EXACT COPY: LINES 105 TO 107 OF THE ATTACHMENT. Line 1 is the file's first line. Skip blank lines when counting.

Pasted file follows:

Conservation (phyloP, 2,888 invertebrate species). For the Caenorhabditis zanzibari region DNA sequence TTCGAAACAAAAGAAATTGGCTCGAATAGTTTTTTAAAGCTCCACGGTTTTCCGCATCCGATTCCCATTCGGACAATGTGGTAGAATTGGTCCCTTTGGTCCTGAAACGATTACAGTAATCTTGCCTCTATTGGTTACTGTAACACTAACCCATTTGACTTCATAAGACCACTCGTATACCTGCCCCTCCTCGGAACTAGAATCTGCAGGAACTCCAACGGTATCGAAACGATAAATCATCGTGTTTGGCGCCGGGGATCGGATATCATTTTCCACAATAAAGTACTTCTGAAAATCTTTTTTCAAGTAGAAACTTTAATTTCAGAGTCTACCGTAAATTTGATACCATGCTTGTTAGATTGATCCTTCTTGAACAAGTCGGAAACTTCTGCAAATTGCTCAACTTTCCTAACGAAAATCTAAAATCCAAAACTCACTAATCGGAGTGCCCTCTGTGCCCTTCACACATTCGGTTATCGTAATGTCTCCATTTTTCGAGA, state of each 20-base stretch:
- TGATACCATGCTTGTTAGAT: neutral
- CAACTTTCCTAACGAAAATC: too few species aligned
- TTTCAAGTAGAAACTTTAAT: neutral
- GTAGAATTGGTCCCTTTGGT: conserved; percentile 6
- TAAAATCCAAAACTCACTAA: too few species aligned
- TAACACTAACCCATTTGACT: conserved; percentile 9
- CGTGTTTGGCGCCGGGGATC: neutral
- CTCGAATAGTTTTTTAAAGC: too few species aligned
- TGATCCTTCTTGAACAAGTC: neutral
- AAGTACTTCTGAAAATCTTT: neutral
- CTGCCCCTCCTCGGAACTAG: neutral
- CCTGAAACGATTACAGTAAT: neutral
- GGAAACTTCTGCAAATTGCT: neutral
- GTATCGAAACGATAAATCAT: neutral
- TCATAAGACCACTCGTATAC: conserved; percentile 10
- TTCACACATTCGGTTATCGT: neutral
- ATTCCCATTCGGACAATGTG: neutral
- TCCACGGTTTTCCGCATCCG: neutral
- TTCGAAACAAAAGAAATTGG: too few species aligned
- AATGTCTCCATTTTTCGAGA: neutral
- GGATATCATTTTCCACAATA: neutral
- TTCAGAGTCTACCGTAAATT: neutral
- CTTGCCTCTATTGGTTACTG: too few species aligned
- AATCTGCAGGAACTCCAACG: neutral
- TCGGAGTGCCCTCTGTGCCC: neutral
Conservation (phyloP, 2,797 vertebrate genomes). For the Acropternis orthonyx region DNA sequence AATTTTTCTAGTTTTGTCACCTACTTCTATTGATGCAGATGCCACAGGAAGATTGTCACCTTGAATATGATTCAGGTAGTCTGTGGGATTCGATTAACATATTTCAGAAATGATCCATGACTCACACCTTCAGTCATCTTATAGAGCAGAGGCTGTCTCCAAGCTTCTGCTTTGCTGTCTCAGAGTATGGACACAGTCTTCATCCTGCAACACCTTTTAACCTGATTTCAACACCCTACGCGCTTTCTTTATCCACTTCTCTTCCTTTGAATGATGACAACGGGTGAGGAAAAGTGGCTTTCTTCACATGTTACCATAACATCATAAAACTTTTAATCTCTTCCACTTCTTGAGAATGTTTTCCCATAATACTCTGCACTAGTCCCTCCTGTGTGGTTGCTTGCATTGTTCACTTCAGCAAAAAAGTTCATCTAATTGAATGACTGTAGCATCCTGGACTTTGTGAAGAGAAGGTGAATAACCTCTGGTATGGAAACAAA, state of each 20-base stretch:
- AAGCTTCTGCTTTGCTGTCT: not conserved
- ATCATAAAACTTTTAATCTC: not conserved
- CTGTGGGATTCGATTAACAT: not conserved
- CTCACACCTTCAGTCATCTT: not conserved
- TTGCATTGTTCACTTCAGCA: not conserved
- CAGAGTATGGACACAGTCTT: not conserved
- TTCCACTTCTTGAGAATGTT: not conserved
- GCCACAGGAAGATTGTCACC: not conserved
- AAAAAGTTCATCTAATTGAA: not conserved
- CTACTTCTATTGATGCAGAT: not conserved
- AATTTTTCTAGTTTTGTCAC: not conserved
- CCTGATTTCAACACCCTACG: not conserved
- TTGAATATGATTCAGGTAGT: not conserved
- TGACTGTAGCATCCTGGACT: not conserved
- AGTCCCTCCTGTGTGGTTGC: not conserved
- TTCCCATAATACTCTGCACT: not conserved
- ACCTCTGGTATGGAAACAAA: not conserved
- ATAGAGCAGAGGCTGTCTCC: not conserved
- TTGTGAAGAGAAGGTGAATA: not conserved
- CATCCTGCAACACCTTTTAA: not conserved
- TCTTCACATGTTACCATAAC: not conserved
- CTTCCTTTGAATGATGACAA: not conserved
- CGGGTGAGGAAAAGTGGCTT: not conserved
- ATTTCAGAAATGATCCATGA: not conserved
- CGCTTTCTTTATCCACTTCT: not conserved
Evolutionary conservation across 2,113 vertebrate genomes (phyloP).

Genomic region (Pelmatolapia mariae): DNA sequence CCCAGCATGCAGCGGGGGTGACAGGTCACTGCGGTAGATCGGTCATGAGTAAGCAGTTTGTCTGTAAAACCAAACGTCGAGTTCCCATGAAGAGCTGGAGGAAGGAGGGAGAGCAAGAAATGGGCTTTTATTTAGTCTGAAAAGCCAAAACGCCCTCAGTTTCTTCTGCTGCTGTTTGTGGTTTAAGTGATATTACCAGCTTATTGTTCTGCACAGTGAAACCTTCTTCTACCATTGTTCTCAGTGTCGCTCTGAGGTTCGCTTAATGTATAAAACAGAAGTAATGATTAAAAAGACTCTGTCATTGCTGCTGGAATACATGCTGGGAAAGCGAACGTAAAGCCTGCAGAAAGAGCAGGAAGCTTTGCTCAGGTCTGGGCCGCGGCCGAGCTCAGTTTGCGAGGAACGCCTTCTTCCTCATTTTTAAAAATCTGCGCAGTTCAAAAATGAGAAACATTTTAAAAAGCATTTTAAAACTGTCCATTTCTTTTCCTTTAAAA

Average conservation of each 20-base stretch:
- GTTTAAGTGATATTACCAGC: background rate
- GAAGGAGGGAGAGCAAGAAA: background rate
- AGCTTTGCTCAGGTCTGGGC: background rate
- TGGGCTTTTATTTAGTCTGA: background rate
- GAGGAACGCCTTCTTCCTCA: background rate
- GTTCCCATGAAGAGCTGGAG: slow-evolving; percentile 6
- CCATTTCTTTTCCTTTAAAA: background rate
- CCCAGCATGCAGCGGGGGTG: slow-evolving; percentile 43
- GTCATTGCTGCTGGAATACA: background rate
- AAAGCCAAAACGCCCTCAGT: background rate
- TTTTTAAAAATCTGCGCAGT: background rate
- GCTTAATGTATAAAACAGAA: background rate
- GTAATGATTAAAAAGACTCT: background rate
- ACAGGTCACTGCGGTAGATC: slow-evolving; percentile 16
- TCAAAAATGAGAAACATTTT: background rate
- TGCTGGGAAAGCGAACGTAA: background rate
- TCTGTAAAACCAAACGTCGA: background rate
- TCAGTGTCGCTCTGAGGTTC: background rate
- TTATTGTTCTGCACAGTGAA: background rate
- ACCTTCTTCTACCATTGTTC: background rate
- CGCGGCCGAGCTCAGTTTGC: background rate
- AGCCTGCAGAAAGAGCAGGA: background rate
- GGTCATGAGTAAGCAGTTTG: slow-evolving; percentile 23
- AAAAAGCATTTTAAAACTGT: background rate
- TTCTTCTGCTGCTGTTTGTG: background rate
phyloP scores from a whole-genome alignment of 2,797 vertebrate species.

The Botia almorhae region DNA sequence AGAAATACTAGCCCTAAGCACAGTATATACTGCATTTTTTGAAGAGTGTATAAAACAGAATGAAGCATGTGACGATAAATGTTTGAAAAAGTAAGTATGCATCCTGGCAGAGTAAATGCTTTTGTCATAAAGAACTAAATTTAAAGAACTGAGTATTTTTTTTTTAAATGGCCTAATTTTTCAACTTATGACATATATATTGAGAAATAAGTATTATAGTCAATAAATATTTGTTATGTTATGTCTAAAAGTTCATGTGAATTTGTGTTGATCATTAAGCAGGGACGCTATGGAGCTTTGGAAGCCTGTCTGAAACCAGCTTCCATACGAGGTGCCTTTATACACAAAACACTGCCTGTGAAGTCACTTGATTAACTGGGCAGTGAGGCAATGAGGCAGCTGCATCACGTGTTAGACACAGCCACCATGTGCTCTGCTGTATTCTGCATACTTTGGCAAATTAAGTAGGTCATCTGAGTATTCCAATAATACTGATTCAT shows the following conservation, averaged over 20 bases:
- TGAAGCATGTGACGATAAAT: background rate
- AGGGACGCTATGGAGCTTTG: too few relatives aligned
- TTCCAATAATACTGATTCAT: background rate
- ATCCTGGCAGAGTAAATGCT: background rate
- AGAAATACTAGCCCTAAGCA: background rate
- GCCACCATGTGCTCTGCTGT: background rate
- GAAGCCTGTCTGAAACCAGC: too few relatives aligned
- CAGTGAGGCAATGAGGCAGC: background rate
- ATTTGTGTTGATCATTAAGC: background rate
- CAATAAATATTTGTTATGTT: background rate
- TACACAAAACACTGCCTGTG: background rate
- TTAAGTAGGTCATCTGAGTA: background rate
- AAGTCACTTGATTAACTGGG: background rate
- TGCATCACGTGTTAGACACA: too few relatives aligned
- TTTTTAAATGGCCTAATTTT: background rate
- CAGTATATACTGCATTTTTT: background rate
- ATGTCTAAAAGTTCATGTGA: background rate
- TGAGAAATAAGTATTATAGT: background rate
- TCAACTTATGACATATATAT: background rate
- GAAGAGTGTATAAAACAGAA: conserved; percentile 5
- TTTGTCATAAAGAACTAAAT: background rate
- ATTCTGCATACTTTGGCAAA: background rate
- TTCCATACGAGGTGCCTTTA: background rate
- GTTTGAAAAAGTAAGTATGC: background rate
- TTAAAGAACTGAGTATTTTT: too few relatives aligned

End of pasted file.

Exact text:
- TTCCATACGAGGTGCCTTTA: background rate
- GTTTGAAAAAGTAAGTATGC: background rate
- TTAAAGAACTGAGTATTTTT: too few relatives aligned